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July 21, 2014 Biz Books

Financial literacy, entrepreneurship keys to reversing poverty

“How the Poor Can Save Capitalism — Rebuilding the Path to the Middle Class” by John Hope Bryant (Berrett-Koehler Publishers, $24.95).

Bryant, one of Time magazine's “50 for the Future” leaders, grew up in South Central Los Angeles and Compton; he grew up poor. He believes that efforts to help the poor with philanthropy, government assistance and microfinance have proven to be inadequate solutions. Bryant also sees poverty as a cultural state of accepting “It is what it is.” This acceptance places self-imposed limits on self-confidence and aspirations.

What will help? Financial literacy coupled with education in free enterprise and entrepreneurship. These provide the foundation for understanding how using money (i.e. sound saving and spending habits and business savvy) creates hope, which drives self-determination and opportunity.

While that education starts with banking and budgeting basics, it also deals with the importance of credit scores — most of which hover around 500 in poor neighborhoods. At Bryant's Operation HOPE, a nationwide initiative, clients are also taught the basics of credit and receive help in reading and understanding their credit scores, and disputing errors in them. He encourages banks to provide such services because it will lead to increasing the number of depositors and eventually their loan portfolios.

He also advises that kids need to learn about money, too. Operation HOPE's Banking on Our Future program provides financial literacy to youth.

Operation HOPE also teaches entrepreneurship. Why? Many businesses (particularly payday lenders and check cashers) see the financial illiterate as those whose pockets can be easily picked. Bryant sees them as people who, once they acquire the financial knowledge, can become the business owners and job creators who rebuild neighborhoods — and keep money within their community. He knows first-hand that meeting the needs of neighbors will unlock their buying power. They'll not only become taxpayers; they'll become stakeholders in their future and that of others.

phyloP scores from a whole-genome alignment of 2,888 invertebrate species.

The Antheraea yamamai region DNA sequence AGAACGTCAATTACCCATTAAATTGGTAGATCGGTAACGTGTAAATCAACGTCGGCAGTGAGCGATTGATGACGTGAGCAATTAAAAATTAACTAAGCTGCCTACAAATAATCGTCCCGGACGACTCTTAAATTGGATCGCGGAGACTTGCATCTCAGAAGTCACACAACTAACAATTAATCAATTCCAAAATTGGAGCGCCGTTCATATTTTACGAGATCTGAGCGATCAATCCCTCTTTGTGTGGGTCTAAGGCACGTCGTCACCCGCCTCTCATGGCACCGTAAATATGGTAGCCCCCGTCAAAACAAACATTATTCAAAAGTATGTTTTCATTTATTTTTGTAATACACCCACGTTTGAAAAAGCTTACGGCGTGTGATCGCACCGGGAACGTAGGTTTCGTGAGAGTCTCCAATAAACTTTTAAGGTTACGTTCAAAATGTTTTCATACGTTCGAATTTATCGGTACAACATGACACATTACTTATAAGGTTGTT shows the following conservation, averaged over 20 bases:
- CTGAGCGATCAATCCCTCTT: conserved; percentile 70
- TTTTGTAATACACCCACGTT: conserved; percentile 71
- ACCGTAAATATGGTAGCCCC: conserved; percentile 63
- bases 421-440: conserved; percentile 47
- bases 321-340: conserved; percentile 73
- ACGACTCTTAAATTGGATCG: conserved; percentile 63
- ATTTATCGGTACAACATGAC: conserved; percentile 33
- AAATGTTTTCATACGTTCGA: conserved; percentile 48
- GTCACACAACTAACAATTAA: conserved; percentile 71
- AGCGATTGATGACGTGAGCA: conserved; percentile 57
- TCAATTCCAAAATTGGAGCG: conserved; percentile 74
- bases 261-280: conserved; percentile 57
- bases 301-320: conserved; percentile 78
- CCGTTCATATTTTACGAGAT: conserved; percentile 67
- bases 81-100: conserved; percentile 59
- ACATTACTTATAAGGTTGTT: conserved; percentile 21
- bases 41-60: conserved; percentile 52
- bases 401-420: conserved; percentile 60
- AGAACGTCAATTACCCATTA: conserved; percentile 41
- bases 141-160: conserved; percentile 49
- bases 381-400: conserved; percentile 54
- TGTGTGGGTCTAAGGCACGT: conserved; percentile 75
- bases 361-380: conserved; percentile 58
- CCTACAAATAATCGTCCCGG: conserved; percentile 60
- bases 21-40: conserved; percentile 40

Bryant's message: “To be poor is not to not have anything. To be poor is not to do anything.”

• • •

“Story Based Selling: Create, Connect, Close” by Jeff Bloomfield (SelectBooks, $22.95).

The brain has a left, thinking side and a right, feeling side. Salespeople, who present their product/service, highlight mutual benefit and address prospect concerns, focus on their prospect's left, logical side — unfortunately, that's also the side that drives doubt and skepticism. A salesperson's presentation of facts and data won't sway a prospect programmed with knowledge of how his/her company operates.

To close deals, they should engage the prospect's right, creative and emotional side, which controls the feeling of trust and empathy and tips the decision-making scale.

How? Tell a story that changes the thought process of a prospect as he/she forms impressions of you. A relation-based story focuses on building trust. In my B2B sales days, I always opened with a story about how I prepared for the call. When the prospect knew I did my homework, I made a good first impression. The prospect connected quickly with my “personal illustration,” and began talking about the needs of his/her business.

Once you've established a good impression, persuasion-based stories can be told. These connect to a specific course of action. Here you can weave facts and data into a story that shows your product/service in action. Use the prospect's cues about what's relevant so he/she sees a solution.

To use them, you have to actively listen and think on your feet to construct a prospect-focused narrative. Listen to clarify, too.

Don't tell a story that doesn't cover a point the prospect considers important. Also listen for buying signals. These are your signals to stop selling and start closing.

Jim Pawlak is a nationally syndicated book reviewer.

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